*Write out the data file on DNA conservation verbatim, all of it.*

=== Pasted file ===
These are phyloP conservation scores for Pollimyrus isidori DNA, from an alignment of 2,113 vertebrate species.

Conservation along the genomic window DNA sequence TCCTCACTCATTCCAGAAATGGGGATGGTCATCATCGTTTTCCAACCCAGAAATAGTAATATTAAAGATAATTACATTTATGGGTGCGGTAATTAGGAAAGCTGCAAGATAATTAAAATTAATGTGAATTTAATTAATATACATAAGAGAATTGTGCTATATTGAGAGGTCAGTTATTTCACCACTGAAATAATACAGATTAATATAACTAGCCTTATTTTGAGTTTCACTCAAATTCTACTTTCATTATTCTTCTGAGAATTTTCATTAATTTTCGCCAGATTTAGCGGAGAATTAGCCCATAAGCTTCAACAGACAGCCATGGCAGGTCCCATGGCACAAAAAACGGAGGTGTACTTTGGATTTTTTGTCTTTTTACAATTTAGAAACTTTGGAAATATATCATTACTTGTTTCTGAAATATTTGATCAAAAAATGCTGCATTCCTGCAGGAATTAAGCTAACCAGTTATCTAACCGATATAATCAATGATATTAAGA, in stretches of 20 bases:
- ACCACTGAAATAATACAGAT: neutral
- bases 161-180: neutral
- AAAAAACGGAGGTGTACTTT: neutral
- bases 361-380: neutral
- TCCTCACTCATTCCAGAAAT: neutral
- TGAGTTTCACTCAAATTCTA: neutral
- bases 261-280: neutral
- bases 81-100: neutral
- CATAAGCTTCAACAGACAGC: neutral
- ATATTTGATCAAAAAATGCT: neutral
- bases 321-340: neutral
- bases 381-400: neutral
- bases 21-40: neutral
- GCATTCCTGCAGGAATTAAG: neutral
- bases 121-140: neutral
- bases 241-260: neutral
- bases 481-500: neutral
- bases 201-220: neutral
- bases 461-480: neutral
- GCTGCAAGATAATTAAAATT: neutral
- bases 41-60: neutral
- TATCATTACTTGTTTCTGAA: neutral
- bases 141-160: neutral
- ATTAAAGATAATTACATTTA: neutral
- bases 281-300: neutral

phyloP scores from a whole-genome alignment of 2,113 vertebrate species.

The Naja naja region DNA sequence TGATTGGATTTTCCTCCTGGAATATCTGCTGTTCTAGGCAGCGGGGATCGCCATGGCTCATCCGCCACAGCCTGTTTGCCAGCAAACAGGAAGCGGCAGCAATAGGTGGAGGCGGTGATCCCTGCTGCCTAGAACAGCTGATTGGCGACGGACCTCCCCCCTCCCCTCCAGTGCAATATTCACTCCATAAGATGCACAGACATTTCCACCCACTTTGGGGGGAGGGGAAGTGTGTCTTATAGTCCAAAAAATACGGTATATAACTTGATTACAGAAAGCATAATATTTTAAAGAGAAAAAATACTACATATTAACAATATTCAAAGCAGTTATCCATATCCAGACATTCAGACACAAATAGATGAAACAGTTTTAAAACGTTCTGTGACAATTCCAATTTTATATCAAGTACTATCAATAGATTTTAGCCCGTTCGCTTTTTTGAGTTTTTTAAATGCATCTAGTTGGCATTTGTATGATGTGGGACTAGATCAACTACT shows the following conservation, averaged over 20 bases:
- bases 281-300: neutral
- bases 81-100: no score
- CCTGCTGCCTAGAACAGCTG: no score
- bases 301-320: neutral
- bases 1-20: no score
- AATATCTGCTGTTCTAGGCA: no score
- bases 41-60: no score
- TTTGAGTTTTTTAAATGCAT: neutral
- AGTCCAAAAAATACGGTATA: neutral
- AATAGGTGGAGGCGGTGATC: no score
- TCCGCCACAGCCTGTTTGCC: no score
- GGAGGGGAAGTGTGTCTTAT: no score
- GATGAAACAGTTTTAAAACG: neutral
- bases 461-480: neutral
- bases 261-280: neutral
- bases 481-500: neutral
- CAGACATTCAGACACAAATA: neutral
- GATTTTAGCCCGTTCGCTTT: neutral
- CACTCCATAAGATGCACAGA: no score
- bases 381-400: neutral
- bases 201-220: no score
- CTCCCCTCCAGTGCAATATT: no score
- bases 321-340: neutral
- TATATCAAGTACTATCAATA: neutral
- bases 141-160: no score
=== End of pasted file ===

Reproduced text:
These are phyloP conservation scores for Pollimyrus isidori DNA, from an alignment of 2,113 vertebrate species.

Conservation along the genomic window DNA sequence TCCTCACTCATTCCAGAAATGGGGATGGTCATCATCGTTTTCCAACCCAGAAATAGTAATATTAAAGATAATTACATTTATGGGTGCGGTAATTAGGAAAGCTGCAAGATAATTAAAATTAATGTGAATTTAATTAATATACATAAGAGAATTGTGCTATATTGAGAGGTCAGTTATTTCACCACTGAAATAATACAGATTAATATAACTAGCCTTATTTTGAGTTTCACTCAAATTCTACTTTCATTATTCTTCTGAGAATTTTCATTAATTTTCGCCAGATTTAGCGGAGAATTAGCCCATAAGCTTCAACAGACAGCCATGGCAGGTCCCATGGCACAAAAAACGGAGGTGTACTTTGGATTTTTTGTCTTTTTACAATTTAGAAACTTTGGAAATATATCATTACTTGTTTCTGAAATATTTGATCAAAAAATGCTGCATTCCTGCAGGAATTAAGCTAACCAGTTATCTAACCGATATAATCAATGATATTAAGA, in stretches of 20 bases:
- ACCACTGAAATAATACAGAT: neutral
- bases 161-180: neutral
- AAAAAACGGAGGTGTACTTT: neutral
- bases 361-380: neutral
- TCCTCACTCATTCCAGAAAT: neutral
- TGAGTTTCACTCAAATTCTA: neutral
- bases 261-280: neutral
- bases 81-100: neutral
- CATAAGCTTCAACAGACAGC: neutral
- ATATTTGATCAAAAAATGCT: neutral
- bases 321-340: neutral
- bases 381-400: neutral
- bases 21-40: neutral
- GCATTCCTGCAGGAATTAAG: neutral
- bases 121-140: neutral
- bases 241-260: neutral
- bases 481-500: neutral
- bases 201-220: neutral
- bases 461-480: neutral
- GCTGCAAGATAATTAAAATT: neutral
- bases 41-60: neutral
- TATCATTACTTGTTTCTGAA: neutral
- bases 141-160: neutral
- ATTAAAGATAATTACATTTA: neutral
- bases 281-300: neutral

phyloP scores from a whole-genome alignment of 2,113 vertebrate species.

The Naja naja region DNA sequence TGATTGGATTTTCCTCCTGGAATATCTGCTGTTCTAGGCAGCGGGGATCGCCATGGCTCATCCGCCACAGCCTGTTTGCCAGCAAACAGGAAGCGGCAGCAATAGGTGGAGGCGGTGATCCCTGCTGCCTAGAACAGCTGATTGGCGACGGACCTCCCCCCTCCCCTCCAGTGCAATATTCACTCCATAAGATGCACAGACATTTCCACCCACTTTGGGGGGAGGGGAAGTGTGTCTTATAGTCCAAAAAATACGGTATATAACTTGATTACAGAAAGCATAATATTTTAAAGAGAAAAAATACTACATATTAACAATATTCAAAGCAGTTATCCATATCCAGACATTCAGACACAAATAGATGAAACAGTTTTAAAACGTTCTGTGACAATTCCAATTTTATATCAAGTACTATCAATAGATTTTAGCCCGTTCGCTTTTTTGAGTTTTTTAAATGCATCTAGTTGGCATTTGTATGATGTGGGACTAGATCAACTACT shows the following conservation, averaged over 20 bases:
- bases 281-300: neutral
- bases 81-100: no score
- CCTGCTGCCTAGAACAGCTG: no score
- bases 301-320: neutral
- bases 1-20: no score
- AATATCTGCTGTTCTAGGCA: no score
- bases 41-60: no score
- TTTGAGTTTTTTAAATGCAT: neutral
- AGTCCAAAAAATACGGTATA: neutral
- AATAGGTGGAGGCGGTGATC: no score
- TCCGCCACAGCCTGTTTGCC: no score
- GGAGGGGAAGTGTGTCTTAT: no score
- GATGAAACAGTTTTAAAACG: neutral
- bases 461-480: neutral
- bases 261-280: neutral
- bases 481-500: neutral
- CAGACATTCAGACACAAATA: neutral
- GATTTTAGCCCGTTCGCTTT: neutral
- CACTCCATAAGATGCACAGA: no score
- bases 381-400: neutral
- bases 201-220: no score
- CTCCCCTCCAGTGCAATATT: no score
- bases 321-340: neutral
- TATATCAAGTACTATCAATA: neutral
- bases 141-160: no score